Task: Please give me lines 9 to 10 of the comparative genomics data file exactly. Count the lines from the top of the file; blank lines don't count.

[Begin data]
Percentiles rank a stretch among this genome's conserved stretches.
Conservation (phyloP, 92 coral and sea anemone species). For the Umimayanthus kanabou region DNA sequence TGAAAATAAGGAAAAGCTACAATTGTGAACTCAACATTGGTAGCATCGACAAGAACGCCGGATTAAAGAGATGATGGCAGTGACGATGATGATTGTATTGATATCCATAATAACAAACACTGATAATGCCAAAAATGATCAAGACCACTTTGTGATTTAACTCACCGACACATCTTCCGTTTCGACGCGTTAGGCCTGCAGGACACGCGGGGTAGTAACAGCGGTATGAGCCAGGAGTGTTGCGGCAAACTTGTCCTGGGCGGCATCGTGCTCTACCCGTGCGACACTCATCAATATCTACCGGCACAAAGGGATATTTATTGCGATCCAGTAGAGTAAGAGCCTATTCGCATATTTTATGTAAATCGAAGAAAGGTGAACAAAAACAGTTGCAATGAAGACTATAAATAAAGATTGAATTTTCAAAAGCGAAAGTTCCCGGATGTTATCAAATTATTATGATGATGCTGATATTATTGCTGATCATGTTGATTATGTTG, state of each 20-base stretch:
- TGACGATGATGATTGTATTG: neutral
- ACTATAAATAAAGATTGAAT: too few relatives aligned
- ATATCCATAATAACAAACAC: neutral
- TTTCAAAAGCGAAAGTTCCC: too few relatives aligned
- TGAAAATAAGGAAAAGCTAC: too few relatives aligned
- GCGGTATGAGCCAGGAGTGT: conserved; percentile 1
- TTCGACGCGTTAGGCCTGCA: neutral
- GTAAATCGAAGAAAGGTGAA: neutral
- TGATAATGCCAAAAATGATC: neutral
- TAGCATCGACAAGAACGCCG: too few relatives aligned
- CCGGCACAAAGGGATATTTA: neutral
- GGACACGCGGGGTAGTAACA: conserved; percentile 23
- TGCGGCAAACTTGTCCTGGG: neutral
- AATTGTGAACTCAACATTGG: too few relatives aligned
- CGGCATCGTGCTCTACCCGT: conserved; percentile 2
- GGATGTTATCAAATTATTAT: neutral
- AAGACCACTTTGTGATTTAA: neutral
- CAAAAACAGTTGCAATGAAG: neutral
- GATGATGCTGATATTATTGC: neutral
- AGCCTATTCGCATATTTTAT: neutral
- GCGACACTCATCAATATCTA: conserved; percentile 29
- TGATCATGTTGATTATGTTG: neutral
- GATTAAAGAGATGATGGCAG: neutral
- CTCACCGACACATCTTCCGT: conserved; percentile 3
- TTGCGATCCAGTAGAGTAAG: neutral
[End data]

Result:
- TTCGACGCGTTAGGCCTGCA: neutral
- GTAAATCGAAGAAAGGTGAA: neutral